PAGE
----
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PREFACE: A few years ago, at the end of my presentation on the Validation of Nonformal and Informal Learning in France during a Council for Adult and Experiential Learning conference in Seattle, a woman asked me: 'Why did you decide to work on this issue?' It was an unusual question for me at this kind of event and I had never really thought about it before. But my answer came immediately: 'For personal and professional reasons'. She said: 'Oh sorry!' I replied: 'No, don't be embarrassed, I will answer you.'
My father was a farmer with no formal qualifications – nevertheless, he became leader of a trade union at a regional level. For years he was deputy mayor of the city where he lived, he made many speeches, wrote articles and negotiated with authorities. Later, when I was in charge of continuing education at my university, I met a lot of people with no or low qualifications. But they had all gained a level of learning through their professional and life experience that more than likely met university requirements for access or part-degree awards. These experiences oriented my engagement with Validation des Acquis de l'Expérience, first in my own university, then in French universities generally, and later at a European level. I think that all actors engaged in the Recognition of Prior Learning (RPL) have had similar experiences and that these at a more general level have reinforced their conviction that everyone learns at work and in other settings, and that this learning can be recognised in relation to formal learning.
Since the early 1980s, with the help of pioneers, RPL has grown in importance with reference to educational policies and has moved higher up policy makers' agendas. Nowadays, an increasing number of countries have developed or are elaborating policies likely to facilitate the recognition of learning gained outside classrooms or lecture halls. The European Union, after the publication of the Memorandum on Lifelong Learning in 2000, has incrementally built policy, through the adoption of Common Principles in 2004, then Guidelines in 2009, and most recently the publication of a Recommendation in 2012 obliging member states to develop arrangements for the validation of nonformal and informal learning by 2018. The publication, every two or three years, of the European Inventory on the Validation of Non-formal and Informal Learning measures developments and progress in this regard across all European countries. On a larger scale, a recent OECD (Organisation for Economic Co-operation and Development) research initiative on the recognition of non-formal and informal learning involved 23 countries on five continents. This activity demonstrated that many countries around the world are placing the recognition of non-formal and informal learning at the top of their educational policy agendas and linking the latter with the national qualifications frameworks that are considered essential for making lifelong learning for all a reality.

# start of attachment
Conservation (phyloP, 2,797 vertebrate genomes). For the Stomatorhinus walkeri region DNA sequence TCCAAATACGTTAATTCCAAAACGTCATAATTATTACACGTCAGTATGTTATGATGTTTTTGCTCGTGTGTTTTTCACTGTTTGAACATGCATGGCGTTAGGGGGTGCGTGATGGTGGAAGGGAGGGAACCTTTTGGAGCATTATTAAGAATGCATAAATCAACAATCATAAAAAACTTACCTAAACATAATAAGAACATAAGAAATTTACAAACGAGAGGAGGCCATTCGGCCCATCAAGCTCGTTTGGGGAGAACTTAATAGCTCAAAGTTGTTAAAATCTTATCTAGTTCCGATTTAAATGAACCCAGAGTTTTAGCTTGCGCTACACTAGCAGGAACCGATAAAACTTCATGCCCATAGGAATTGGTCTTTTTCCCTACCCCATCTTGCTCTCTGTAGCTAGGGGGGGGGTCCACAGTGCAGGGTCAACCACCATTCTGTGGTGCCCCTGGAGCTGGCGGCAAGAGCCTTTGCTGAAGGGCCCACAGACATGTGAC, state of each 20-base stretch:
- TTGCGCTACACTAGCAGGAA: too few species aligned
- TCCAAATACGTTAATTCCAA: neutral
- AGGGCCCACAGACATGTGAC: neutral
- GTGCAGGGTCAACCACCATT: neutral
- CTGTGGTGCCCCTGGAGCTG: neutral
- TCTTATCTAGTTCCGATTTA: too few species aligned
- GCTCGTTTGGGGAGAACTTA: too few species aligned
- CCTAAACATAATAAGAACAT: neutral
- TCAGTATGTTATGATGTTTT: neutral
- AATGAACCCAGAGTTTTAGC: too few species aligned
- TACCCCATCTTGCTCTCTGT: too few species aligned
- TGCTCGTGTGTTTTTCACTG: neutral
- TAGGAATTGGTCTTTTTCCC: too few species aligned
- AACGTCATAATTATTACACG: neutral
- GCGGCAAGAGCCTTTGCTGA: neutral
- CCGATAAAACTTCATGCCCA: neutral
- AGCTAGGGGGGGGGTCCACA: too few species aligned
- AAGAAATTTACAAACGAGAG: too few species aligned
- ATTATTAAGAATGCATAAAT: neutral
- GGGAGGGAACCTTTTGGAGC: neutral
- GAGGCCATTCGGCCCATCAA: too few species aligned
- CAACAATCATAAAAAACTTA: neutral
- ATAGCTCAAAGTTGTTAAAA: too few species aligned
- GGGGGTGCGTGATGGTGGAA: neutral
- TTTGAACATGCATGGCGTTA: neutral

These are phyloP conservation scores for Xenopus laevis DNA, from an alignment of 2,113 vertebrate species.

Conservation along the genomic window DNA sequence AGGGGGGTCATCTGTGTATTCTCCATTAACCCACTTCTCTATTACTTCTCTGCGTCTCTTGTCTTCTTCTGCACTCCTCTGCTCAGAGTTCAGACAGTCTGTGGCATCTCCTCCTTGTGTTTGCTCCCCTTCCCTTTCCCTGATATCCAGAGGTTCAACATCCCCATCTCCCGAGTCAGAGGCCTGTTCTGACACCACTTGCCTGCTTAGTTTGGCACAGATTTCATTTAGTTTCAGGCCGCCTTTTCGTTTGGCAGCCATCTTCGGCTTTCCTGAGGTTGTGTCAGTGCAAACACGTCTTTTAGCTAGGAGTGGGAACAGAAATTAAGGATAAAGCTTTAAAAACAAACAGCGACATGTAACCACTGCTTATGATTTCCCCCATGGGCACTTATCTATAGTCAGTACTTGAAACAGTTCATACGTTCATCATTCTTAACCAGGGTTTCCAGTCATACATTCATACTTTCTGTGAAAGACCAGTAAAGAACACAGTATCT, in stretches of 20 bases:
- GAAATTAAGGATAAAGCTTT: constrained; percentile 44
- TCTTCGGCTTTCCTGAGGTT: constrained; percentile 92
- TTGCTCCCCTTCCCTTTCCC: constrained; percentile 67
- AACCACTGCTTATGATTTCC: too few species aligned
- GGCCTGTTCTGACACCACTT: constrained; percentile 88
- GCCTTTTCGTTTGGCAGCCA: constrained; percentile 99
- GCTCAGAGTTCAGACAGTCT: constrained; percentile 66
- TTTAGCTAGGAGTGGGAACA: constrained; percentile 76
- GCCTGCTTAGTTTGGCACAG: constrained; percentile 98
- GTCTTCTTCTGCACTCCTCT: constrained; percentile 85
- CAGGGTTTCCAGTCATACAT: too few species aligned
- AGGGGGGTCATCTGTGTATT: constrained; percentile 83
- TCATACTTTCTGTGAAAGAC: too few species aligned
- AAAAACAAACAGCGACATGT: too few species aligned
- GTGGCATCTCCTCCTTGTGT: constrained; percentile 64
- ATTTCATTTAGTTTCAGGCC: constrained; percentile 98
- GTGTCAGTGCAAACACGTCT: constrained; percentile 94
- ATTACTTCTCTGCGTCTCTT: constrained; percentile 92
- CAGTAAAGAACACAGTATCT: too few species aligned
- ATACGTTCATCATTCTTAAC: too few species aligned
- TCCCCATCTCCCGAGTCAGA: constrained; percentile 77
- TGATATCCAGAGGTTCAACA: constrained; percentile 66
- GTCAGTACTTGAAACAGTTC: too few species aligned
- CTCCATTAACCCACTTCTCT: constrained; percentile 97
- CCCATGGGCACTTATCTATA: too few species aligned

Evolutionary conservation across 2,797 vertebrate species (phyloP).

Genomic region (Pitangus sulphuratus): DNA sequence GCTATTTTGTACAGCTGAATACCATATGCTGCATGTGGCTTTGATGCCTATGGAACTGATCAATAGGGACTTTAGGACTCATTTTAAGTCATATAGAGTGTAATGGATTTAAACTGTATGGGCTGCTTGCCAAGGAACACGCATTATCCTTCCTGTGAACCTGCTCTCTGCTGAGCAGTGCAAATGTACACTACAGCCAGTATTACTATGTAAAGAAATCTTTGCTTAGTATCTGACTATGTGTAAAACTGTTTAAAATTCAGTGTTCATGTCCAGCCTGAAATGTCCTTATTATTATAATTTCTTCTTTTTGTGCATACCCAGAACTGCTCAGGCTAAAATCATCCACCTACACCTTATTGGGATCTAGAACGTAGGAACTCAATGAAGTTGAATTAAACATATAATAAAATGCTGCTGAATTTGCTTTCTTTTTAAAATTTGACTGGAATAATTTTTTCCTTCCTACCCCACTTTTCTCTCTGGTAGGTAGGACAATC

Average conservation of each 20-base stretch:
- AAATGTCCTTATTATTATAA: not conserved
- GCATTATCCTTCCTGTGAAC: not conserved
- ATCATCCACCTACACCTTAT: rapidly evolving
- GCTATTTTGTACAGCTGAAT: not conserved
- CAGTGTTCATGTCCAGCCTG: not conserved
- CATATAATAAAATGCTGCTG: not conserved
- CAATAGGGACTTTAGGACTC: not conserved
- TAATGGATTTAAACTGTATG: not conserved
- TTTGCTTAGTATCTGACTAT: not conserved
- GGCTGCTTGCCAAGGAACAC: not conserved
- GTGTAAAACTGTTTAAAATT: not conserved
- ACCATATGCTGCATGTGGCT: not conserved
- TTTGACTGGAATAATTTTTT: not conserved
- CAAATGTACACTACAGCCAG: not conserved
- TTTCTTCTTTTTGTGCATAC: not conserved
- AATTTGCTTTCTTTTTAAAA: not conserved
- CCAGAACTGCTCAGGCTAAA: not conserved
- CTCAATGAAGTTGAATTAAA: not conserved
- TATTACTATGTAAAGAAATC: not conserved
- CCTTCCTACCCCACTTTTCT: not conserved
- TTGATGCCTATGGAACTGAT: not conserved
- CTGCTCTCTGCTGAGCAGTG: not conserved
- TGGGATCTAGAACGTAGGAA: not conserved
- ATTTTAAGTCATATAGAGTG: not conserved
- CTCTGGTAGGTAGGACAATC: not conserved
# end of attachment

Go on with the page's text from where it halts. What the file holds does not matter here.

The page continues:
As RPL has become more important and more integrated within educational policies and practices, pioneers and promoters have found it increasingly necessary to support their often voluntary initiatives with research in order to find answers to particular questions, and to provide firm bases for implementation strategies. At the outset, RPL research was of little interest to academic researchers. As a result, supporters, with the help of some institutions, developed their own research agendas and, over time, RPL has emerged as a distinct area of academic research. In PLIRC (the Prior Learning International Research Centre) we have a good example of this 'bottom up' approach. This virtual centre aims to stimulate innovative and provocative research in RPL and to disseminate research findings to practitioners, policy makers and the research community. PLIRC involves actors engaged in concrete RPL activity at institutional and policy levels, who are also willing to develop research to deepen the discourse on RPL and encourage research relationships. Recently, a PLIRC database has been created, offering open access to most international research articles and publications.
NIACE (the National Institute of Adult Continuing Education), a leading publisher of adult learning resources, has agreed to publish this book, the third in a series which attempts to establish a fertile link between practice and research (Re-theorising the Recognition of Prior Learning in 2006 and Researching the Recognition of Prior Learning: International Perspectives in 2011). This new book – The Handbook of RPL: Research into practice – illustrates perfectly the orientation chosen by a group of experienced and recognised RPL researchers in relation to this emergent field of research. The objective is clearly to link research and practice through a critical review and synthesis of international research and scholarly literature. After a first section presenting foundations, three further sections explore different dimensions of 'research into practice' at policy level, in relation to emerging issues, and in particular contexts.
Without doubt this publication is not only useful, but necessary, at this stage of rapid development of RPL. It is relevant for a large audience at an international level: policy makers, practitioners interested in deepening their reflection on their practice, and academic researchers from different disciplines.
It is my pleasure to recommend this book to all readers.
Section One: OverviewIntroduction and overview of chapters by Judy Harris and Christine Wihak